There ain’t no sanity claus I: The Marx brothers at the opera

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A N ight a t the Opera is not the only film in which the Marx Brothers explic­ itly make reference to the world of opera. In Coconuts (1929), Harpo destroys a cash register to the music of the A nvil Chorus from Verdi’s II Trovatore. In that opera, the A nvil Chorus expresses the gypsies’ joy at their hammering away at work. Harpo takes the chorus’ text literally: the gypsies’ hammering music accompanies the hammering of the cash register in the film. The piece is heard again in Animal Crackers (1930) where Chico plays it on the piano while Harpo accompanies him on horseshoes. In Monkey Business (1931), Groucho mocks an interview with a diva, and Harpo later shuts his ears while accompanying her singing. In the final scene of Duck Soup (1933), the Marx Brothers throw apples at Margaret Dumont’s operatic rendering of Freedonia’s national anthem. In At the Circus (1939), a short fragment from Verdi’s Aida is heard as Margaret Dumont enters a gala dinner, followed by her attempt to give a speech. Covering her voice, a trumpeting sound of an elephant fills the room. It is a circus ele­ phant that follows and replaces the music of Aida. Shortly after, an orchestra on a floating platform plays Wagner’s overture to The F lying Dutchman as it drifts out to sea, the audience left behind on shore to enjoy the circus show that replaces the concert. In the Marx Brothers’ world, “The Flying Dutchman�? might well be the name of a performer on a flying trapeze in the circus. A tra­ peze act in fact takes place as the operatic ship sails on.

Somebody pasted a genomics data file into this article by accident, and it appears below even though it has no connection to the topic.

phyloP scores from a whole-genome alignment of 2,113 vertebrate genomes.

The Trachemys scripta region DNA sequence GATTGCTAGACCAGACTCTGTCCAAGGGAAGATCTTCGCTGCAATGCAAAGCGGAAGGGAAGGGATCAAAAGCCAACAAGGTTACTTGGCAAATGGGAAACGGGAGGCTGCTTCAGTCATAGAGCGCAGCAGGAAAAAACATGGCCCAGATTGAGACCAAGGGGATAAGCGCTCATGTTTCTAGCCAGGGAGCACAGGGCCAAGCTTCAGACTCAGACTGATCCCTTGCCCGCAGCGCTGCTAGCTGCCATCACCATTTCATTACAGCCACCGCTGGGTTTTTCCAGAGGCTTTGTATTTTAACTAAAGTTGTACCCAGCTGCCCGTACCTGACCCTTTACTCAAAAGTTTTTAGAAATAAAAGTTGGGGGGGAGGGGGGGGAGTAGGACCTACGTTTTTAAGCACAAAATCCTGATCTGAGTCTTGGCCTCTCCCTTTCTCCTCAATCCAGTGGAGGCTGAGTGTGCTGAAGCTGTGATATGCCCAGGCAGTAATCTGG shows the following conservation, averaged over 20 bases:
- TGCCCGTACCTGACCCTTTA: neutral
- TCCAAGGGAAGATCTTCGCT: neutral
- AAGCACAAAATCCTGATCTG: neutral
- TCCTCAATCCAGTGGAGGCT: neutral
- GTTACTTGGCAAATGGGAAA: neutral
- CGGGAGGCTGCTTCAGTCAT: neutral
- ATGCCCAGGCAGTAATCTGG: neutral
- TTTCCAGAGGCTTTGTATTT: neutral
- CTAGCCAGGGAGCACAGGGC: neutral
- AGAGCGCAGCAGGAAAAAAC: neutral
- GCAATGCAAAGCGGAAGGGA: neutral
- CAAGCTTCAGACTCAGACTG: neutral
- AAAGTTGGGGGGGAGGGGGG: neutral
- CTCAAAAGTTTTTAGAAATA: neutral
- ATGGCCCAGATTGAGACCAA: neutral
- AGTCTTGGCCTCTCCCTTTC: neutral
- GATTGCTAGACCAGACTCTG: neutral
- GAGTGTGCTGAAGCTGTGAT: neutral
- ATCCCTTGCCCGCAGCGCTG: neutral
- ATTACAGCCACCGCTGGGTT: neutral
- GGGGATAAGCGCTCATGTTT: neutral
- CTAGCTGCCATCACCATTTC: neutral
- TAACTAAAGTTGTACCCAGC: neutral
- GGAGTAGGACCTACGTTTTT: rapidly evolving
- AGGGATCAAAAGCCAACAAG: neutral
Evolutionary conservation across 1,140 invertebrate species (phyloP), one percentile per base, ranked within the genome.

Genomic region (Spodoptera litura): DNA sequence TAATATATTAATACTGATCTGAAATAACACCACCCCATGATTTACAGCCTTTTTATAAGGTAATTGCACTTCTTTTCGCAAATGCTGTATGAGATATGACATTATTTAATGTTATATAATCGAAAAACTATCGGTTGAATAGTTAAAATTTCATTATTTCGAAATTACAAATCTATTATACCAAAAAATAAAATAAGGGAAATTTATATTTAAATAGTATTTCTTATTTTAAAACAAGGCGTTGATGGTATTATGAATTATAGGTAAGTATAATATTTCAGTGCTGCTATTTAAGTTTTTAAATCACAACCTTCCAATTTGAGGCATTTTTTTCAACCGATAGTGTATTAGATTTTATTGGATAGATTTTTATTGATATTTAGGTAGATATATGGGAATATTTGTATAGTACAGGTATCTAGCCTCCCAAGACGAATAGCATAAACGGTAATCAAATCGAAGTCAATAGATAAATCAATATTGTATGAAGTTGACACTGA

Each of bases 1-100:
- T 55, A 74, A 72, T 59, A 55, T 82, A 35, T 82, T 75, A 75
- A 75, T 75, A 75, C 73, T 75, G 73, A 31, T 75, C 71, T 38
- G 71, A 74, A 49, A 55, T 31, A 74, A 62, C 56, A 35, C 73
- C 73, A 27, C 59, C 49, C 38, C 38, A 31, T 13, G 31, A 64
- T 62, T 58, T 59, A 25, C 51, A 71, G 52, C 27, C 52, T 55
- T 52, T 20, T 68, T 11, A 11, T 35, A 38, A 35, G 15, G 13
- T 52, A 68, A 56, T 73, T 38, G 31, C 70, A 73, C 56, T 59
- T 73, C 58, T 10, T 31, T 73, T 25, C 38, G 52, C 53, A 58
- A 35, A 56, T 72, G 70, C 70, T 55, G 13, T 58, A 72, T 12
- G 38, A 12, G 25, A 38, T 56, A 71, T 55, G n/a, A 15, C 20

Original languageEnglish
Title of host publicationBetween Opera and Cinema
Number of pages19
ISBN (Electronic)9781136534003
StatePublished - 1 Jan 2012

All Science Journal Classification (ASJC) codes

  • Arts and Humanities(all)


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